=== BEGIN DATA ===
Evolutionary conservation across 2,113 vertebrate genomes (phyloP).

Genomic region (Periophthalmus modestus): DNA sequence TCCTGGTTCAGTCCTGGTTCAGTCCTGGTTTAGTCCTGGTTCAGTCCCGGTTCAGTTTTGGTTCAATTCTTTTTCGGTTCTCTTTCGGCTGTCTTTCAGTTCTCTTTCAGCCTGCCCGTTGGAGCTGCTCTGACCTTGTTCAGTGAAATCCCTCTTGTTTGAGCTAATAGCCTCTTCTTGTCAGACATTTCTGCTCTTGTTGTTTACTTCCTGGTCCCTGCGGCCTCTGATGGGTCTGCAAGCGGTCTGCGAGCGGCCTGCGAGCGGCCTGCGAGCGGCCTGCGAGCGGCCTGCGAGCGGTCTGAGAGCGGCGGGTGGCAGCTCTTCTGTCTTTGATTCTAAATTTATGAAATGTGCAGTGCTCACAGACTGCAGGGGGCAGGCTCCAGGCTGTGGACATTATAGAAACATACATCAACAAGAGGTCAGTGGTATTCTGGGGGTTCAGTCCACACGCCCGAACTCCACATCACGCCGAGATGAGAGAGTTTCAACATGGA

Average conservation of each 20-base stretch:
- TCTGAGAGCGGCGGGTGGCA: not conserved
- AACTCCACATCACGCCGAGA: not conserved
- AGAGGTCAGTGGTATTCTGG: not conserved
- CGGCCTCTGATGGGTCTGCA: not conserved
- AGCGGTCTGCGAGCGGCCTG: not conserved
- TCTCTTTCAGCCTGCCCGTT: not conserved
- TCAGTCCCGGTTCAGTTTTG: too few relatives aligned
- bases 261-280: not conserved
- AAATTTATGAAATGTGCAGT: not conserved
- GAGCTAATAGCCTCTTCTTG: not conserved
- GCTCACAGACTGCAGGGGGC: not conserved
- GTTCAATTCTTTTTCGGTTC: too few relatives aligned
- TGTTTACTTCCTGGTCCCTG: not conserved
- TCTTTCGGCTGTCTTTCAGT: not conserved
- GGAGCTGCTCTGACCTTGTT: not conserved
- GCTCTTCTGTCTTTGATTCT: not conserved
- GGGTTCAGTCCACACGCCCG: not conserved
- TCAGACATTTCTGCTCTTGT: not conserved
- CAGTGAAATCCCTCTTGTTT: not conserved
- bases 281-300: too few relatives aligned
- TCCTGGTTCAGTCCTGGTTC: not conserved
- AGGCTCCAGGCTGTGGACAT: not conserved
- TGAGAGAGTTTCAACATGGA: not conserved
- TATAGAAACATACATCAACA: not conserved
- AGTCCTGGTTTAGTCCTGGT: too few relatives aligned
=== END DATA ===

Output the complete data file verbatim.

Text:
Evolutionary conservation across 2,113 vertebrate genomes (phyloP).

Genomic region (Periophthalmus modestus): DNA sequence TCCTGGTTCAGTCCTGGTTCAGTCCTGGTTTAGTCCTGGTTCAGTCCCGGTTCAGTTTTGGTTCAATTCTTTTTCGGTTCTCTTTCGGCTGTCTTTCAGTTCTCTTTCAGCCTGCCCGTTGGAGCTGCTCTGACCTTGTTCAGTGAAATCCCTCTTGTTTGAGCTAATAGCCTCTTCTTGTCAGACATTTCTGCTCTTGTTGTTTACTTCCTGGTCCCTGCGGCCTCTGATGGGTCTGCAAGCGGTCTGCGAGCGGCCTGCGAGCGGCCTGCGAGCGGCCTGCGAGCGGCCTGCGAGCGGTCTGAGAGCGGCGGGTGGCAGCTCTTCTGTCTTTGATTCTAAATTTATGAAATGTGCAGTGCTCACAGACTGCAGGGGGCAGGCTCCAGGCTGTGGACATTATAGAAACATACATCAACAAGAGGTCAGTGGTATTCTGGGGGTTCAGTCCACACGCCCGAACTCCACATCACGCCGAGATGAGAGAGTTTCAACATGGA

Average conservation of each 20-base stretch:
- TCTGAGAGCGGCGGGTGGCA: not conserved
- AACTCCACATCACGCCGAGA: not conserved
- AGAGGTCAGTGGTATTCTGG: not conserved
- CGGCCTCTGATGGGTCTGCA: not conserved
- AGCGGTCTGCGAGCGGCCTG: not conserved
- TCTCTTTCAGCCTGCCCGTT: not conserved
- TCAGTCCCGGTTCAGTTTTG: too few relatives aligned
- bases 261-280: not conserved
- AAATTTATGAAATGTGCAGT: not conserved
- GAGCTAATAGCCTCTTCTTG: not conserved
- GCTCACAGACTGCAGGGGGC: not conserved
- GTTCAATTCTTTTTCGGTTC: too few relatives aligned
- TGTTTACTTCCTGGTCCCTG: not conserved
- TCTTTCGGCTGTCTTTCAGT: not conserved
- GGAGCTGCTCTGACCTTGTT: not conserved
- GCTCTTCTGTCTTTGATTCT: not conserved
- GGGTTCAGTCCACACGCCCG: not conserved
- TCAGACATTTCTGCTCTTGT: not conserved
- CAGTGAAATCCCTCTTGTTT: not conserved
- bases 281-300: too few relatives aligned
- TCCTGGTTCAGTCCTGGTTC: not conserved
- AGGCTCCAGGCTGTGGACAT: not conserved
- TGAGAGAGTTTCAACATGGA: not conserved
- TATAGAAACATACATCAACA: not conserved
- AGTCCTGGTTTAGTCCTGGT: too few relatives aligned